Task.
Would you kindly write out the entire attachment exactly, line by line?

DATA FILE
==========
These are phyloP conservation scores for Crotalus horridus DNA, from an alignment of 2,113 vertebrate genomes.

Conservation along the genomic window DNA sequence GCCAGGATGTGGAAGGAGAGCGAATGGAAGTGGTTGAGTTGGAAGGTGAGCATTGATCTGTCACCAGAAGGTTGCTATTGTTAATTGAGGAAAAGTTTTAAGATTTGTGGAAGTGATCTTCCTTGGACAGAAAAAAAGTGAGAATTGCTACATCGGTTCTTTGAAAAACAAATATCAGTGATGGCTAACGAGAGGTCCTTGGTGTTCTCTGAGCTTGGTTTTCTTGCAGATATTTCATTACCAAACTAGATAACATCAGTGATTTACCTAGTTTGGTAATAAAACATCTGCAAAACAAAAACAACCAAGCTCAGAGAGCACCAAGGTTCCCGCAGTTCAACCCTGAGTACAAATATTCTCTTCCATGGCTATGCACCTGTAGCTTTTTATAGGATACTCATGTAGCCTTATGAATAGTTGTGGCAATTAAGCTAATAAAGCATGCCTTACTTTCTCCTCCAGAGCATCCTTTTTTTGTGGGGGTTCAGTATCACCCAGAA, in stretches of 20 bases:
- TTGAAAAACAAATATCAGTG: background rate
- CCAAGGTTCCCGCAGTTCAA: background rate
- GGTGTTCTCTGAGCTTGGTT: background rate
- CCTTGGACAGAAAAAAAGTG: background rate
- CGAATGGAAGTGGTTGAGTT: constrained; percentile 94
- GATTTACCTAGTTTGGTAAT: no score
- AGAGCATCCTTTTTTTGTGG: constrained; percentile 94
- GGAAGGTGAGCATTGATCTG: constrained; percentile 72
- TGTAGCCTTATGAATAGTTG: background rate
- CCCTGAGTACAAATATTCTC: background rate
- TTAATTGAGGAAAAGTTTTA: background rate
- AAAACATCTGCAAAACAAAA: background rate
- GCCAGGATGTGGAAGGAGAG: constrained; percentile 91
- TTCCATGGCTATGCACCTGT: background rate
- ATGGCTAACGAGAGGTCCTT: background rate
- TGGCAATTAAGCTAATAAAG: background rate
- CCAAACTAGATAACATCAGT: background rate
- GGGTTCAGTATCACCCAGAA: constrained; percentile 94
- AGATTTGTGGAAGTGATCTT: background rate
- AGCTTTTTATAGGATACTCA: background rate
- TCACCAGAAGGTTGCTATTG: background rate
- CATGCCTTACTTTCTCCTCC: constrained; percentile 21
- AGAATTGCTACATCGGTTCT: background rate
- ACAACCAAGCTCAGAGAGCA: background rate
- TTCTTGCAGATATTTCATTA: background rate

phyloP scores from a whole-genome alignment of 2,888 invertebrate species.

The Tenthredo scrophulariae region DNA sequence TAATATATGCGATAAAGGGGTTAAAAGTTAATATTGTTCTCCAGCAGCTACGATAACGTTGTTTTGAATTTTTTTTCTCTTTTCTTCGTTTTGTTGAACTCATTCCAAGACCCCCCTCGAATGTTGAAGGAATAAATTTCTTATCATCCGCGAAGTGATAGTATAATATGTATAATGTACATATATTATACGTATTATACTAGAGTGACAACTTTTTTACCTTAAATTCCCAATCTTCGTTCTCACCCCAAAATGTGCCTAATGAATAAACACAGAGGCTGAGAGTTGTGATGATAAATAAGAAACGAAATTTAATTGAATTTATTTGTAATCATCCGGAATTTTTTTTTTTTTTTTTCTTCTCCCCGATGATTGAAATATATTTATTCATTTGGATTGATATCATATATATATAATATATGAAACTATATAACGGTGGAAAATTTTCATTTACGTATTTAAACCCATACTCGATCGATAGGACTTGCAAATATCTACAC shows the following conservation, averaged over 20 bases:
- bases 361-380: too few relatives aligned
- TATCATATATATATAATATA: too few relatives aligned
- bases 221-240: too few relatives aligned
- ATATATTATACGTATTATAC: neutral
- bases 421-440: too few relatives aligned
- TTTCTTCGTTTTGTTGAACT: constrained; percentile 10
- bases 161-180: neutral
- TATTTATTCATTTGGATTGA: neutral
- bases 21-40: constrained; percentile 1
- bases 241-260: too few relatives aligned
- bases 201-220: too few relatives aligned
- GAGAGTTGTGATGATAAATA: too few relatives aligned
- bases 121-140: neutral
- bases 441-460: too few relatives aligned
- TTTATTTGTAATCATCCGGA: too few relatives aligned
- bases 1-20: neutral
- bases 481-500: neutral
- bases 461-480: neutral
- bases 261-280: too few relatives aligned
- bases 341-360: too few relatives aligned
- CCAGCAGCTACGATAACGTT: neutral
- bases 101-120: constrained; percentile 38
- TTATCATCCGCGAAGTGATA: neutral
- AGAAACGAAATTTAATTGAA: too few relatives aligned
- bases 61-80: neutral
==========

These are phyloP conservation scores for Crotalus horridus DNA, from an alignment of 2,113 vertebrate genomes.

Conservation along the genomic window DNA sequence GCCAGGATGTGGAAGGAGAGCGAATGGAAGTGGTTGAGTTGGAAGGTGAGCATTGATCTGTCACCAGAAGGTTGCTATTGTTAATTGAGGAAAAGTTTTAAGATTTGTGGAAGTGATCTTCCTTGGACAGAAAAAAAGTGAGAATTGCTACATCGGTTCTTTGAAAAACAAATATCAGTGATGGCTAACGAGAGGTCCTTGGTGTTCTCTGAGCTTGGTTTTCTTGCAGATATTTCATTACCAAACTAGATAACATCAGTGATTTACCTAGTTTGGTAATAAAACATCTGCAAAACAAAAACAACCAAGCTCAGAGAGCACCAAGGTTCCCGCAGTTCAACCCTGAGTACAAATATTCTCTTCCATGGCTATGCACCTGTAGCTTTTTATAGGATACTCATGTAGCCTTATGAATAGTTGTGGCAATTAAGCTAATAAAGCATGCCTTACTTTCTCCTCCAGAGCATCCTTTTTTTGTGGGGGTTCAGTATCACCCAGAA, in stretches of 20 bases:
- TTGAAAAACAAATATCAGTG: background rate
- CCAAGGTTCCCGCAGTTCAA: background rate
- GGTGTTCTCTGAGCTTGGTT: background rate
- CCTTGGACAGAAAAAAAGTG: background rate
- CGAATGGAAGTGGTTGAGTT: constrained; percentile 94
- GATTTACCTAGTTTGGTAAT: no score
- AGAGCATCCTTTTTTTGTGG: constrained; percentile 94
- GGAAGGTGAGCATTGATCTG: constrained; percentile 72
- TGTAGCCTTATGAATAGTTG: background rate
- CCCTGAGTACAAATATTCTC: background rate
- TTAATTGAGGAAAAGTTTTA: background rate
- AAAACATCTGCAAAACAAAA: background rate
- GCCAGGATGTGGAAGGAGAG: constrained; percentile 91
- TTCCATGGCTATGCACCTGT: background rate
- ATGGCTAACGAGAGGTCCTT: background rate
- TGGCAATTAAGCTAATAAAG: background rate
- CCAAACTAGATAACATCAGT: background rate
- GGGTTCAGTATCACCCAGAA: constrained; percentile 94
- AGATTTGTGGAAGTGATCTT: background rate
- AGCTTTTTATAGGATACTCA: background rate
- TCACCAGAAGGTTGCTATTG: background rate
- CATGCCTTACTTTCTCCTCC: constrained; percentile 21
- AGAATTGCTACATCGGTTCT: background rate
- ACAACCAAGCTCAGAGAGCA: background rate
- TTCTTGCAGATATTTCATTA: background rate

phyloP scores from a whole-genome alignment of 2,888 invertebrate species.

The Tenthredo scrophulariae region DNA sequence TAATATATGCGATAAAGGGGTTAAAAGTTAATATTGTTCTCCAGCAGCTACGATAACGTTGTTTTGAATTTTTTTTCTCTTTTCTTCGTTTTGTTGAACTCATTCCAAGACCCCCCTCGAATGTTGAAGGAATAAATTTCTTATCATCCGCGAAGTGATAGTATAATATGTATAATGTACATATATTATACGTATTATACTAGAGTGACAACTTTTTTACCTTAAATTCCCAATCTTCGTTCTCACCCCAAAATGTGCCTAATGAATAAACACAGAGGCTGAGAGTTGTGATGATAAATAAGAAACGAAATTTAATTGAATTTATTTGTAATCATCCGGAATTTTTTTTTTTTTTTTTCTTCTCCCCGATGATTGAAATATATTTATTCATTTGGATTGATATCATATATATATAATATATGAAACTATATAACGGTGGAAAATTTTCATTTACGTATTTAAACCCATACTCGATCGATAGGACTTGCAAATATCTACAC shows the following conservation, averaged over 20 bases:
- bases 361-380: too few relatives aligned
- TATCATATATATATAATATA: too few relatives aligned
- bases 221-240: too few relatives aligned
- ATATATTATACGTATTATAC: neutral
- bases 421-440: too few relatives aligned
- TTTCTTCGTTTTGTTGAACT: constrained; percentile 10
- bases 161-180: neutral
- TATTTATTCATTTGGATTGA: neutral
- bases 21-40: constrained; percentile 1
- bases 241-260: too few relatives aligned
- bases 201-220: too few relatives aligned
- GAGAGTTGTGATGATAAATA: too few relatives aligned
- bases 121-140: neutral
- bases 441-460: too few relatives aligned
- TTTATTTGTAATCATCCGGA: too few relatives aligned
- bases 1-20: neutral
- bases 481-500: neutral
- bases 461-480: neutral
- bases 261-280: too few relatives aligned
- bases 341-360: too few relatives aligned
- CCAGCAGCTACGATAACGTT: neutral
- bases 101-120: constrained; percentile 38
- TTATCATCCGCGAAGTGATA: neutral
- AGAAACGAAATTTAATTGAA: too few relatives aligned
- bases 61-80: neutral